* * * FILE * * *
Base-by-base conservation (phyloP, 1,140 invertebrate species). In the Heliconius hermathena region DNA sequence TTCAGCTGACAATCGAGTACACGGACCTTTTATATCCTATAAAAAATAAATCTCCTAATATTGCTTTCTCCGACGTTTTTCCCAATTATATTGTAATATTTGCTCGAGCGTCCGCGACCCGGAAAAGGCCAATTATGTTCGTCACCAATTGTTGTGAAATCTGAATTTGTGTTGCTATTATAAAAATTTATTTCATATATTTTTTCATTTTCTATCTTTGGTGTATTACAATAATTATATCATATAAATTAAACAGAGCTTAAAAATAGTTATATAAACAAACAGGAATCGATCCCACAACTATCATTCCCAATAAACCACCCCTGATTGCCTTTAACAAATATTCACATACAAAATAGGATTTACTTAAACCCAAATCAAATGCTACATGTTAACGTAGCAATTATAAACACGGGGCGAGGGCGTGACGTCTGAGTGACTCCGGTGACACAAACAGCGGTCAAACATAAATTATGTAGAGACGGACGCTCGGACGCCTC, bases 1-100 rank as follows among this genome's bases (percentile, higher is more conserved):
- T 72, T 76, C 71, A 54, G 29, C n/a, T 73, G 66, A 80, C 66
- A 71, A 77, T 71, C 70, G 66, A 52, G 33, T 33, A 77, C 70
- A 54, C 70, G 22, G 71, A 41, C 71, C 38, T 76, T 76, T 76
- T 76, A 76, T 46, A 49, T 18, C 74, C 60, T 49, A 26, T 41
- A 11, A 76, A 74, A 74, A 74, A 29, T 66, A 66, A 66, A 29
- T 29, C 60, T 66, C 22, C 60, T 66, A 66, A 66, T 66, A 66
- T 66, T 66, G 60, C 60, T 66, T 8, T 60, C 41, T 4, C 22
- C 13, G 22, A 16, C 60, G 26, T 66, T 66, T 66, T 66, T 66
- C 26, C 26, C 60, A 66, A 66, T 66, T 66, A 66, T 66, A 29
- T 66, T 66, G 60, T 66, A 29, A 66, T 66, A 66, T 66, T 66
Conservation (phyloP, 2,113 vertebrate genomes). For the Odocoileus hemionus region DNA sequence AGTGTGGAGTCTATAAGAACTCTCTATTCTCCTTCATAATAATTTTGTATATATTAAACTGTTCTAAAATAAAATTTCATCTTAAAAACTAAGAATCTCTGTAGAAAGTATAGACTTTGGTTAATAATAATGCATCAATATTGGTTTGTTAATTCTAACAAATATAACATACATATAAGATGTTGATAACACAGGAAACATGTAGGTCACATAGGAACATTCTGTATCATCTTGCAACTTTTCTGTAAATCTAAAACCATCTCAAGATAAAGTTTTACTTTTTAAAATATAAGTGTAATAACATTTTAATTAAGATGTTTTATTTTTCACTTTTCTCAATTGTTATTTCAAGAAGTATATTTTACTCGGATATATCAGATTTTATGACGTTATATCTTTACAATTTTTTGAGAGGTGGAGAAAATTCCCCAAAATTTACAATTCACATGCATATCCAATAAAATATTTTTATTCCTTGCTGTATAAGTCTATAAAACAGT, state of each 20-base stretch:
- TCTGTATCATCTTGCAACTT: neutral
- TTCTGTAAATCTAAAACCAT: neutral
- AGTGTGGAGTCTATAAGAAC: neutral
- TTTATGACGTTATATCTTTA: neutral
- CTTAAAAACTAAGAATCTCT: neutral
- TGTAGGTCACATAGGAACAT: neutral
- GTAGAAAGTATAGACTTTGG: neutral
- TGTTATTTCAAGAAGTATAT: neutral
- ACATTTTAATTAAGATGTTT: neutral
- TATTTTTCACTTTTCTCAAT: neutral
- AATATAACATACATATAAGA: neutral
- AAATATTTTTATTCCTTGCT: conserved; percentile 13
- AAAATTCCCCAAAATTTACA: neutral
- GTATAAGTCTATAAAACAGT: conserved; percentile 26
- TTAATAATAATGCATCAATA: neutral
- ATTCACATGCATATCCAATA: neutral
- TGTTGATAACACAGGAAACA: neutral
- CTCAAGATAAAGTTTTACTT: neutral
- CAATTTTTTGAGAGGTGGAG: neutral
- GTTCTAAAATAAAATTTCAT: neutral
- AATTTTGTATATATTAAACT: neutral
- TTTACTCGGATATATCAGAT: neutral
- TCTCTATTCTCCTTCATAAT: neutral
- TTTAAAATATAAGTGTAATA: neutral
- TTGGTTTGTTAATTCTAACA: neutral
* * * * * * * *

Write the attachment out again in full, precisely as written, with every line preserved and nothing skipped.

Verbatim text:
Base-by-base conservation (phyloP, 1,140 invertebrate species). In the Heliconius hermathena region DNA sequence TTCAGCTGACAATCGAGTACACGGACCTTTTATATCCTATAAAAAATAAATCTCCTAATATTGCTTTCTCCGACGTTTTTCCCAATTATATTGTAATATTTGCTCGAGCGTCCGCGACCCGGAAAAGGCCAATTATGTTCGTCACCAATTGTTGTGAAATCTGAATTTGTGTTGCTATTATAAAAATTTATTTCATATATTTTTTCATTTTCTATCTTTGGTGTATTACAATAATTATATCATATAAATTAAACAGAGCTTAAAAATAGTTATATAAACAAACAGGAATCGATCCCACAACTATCATTCCCAATAAACCACCCCTGATTGCCTTTAACAAATATTCACATACAAAATAGGATTTACTTAAACCCAAATCAAATGCTACATGTTAACGTAGCAATTATAAACACGGGGCGAGGGCGTGACGTCTGAGTGACTCCGGTGACACAAACAGCGGTCAAACATAAATTATGTAGAGACGGACGCTCGGACGCCTC, bases 1-100 rank as follows among this genome's bases (percentile, higher is more conserved):
- T 72, T 76, C 71, A 54, G 29, C n/a, T 73, G 66, A 80, C 66
- A 71, A 77, T 71, C 70, G 66, A 52, G 33, T 33, A 77, C 70
- A 54, C 70, G 22, G 71, A 41, C 71, C 38, T 76, T 76, T 76
- T 76, A 76, T 46, A 49, T 18, C 74, C 60, T 49, A 26, T 41
- A 11, A 76, A 74, A 74, A 74, A 29, T 66, A 66, A 66, A 29
- T 29, C 60, T 66, C 22, C 60, T 66, A 66, A 66, T 66, A 66
- T 66, T 66, G 60, C 60, T 66, T 8, T 60, C 41, T 4, C 22
- C 13, G 22, A 16, C 60, G 26, T 66, T 66, T 66, T 66, T 66
- C 26, C 26, C 60, A 66, A 66, T 66, T 66, A 66, T 66, A 29
- T 66, T 66, G 60, T 66, A 29, A 66, T 66, A 66, T 66, T 66
Conservation (phyloP, 2,113 vertebrate genomes). For the Odocoileus hemionus region DNA sequence AGTGTGGAGTCTATAAGAACTCTCTATTCTCCTTCATAATAATTTTGTATATATTAAACTGTTCTAAAATAAAATTTCATCTTAAAAACTAAGAATCTCTGTAGAAAGTATAGACTTTGGTTAATAATAATGCATCAATATTGGTTTGTTAATTCTAACAAATATAACATACATATAAGATGTTGATAACACAGGAAACATGTAGGTCACATAGGAACATTCTGTATCATCTTGCAACTTTTCTGTAAATCTAAAACCATCTCAAGATAAAGTTTTACTTTTTAAAATATAAGTGTAATAACATTTTAATTAAGATGTTTTATTTTTCACTTTTCTCAATTGTTATTTCAAGAAGTATATTTTACTCGGATATATCAGATTTTATGACGTTATATCTTTACAATTTTTTGAGAGGTGGAGAAAATTCCCCAAAATTTACAATTCACATGCATATCCAATAAAATATTTTTATTCCTTGCTGTATAAGTCTATAAAACAGT, state of each 20-base stretch:
- TCTGTATCATCTTGCAACTT: neutral
- TTCTGTAAATCTAAAACCAT: neutral
- AGTGTGGAGTCTATAAGAAC: neutral
- TTTATGACGTTATATCTTTA: neutral
- CTTAAAAACTAAGAATCTCT: neutral
- TGTAGGTCACATAGGAACAT: neutral
- GTAGAAAGTATAGACTTTGG: neutral
- TGTTATTTCAAGAAGTATAT: neutral
- ACATTTTAATTAAGATGTTT: neutral
- TATTTTTCACTTTTCTCAAT: neutral
- AATATAACATACATATAAGA: neutral
- AAATATTTTTATTCCTTGCT: conserved; percentile 13
- AAAATTCCCCAAAATTTACA: neutral
- GTATAAGTCTATAAAACAGT: conserved; percentile 26
- TTAATAATAATGCATCAATA: neutral
- ATTCACATGCATATCCAATA: neutral
- TGTTGATAACACAGGAAACA: neutral
- CTCAAGATAAAGTTTTACTT: neutral
- CAATTTTTTGAGAGGTGGAG: neutral
- GTTCTAAAATAAAATTTCAT: neutral
- AATTTTGTATATATTAAACT: neutral
- TTTACTCGGATATATCAGAT: neutral
- TCTCTATTCTCCTTCATAAT: neutral
- TTTAAAATATAAGTGTAATA: neutral
- TTGGTTTGTTAATTCTAACA: neutral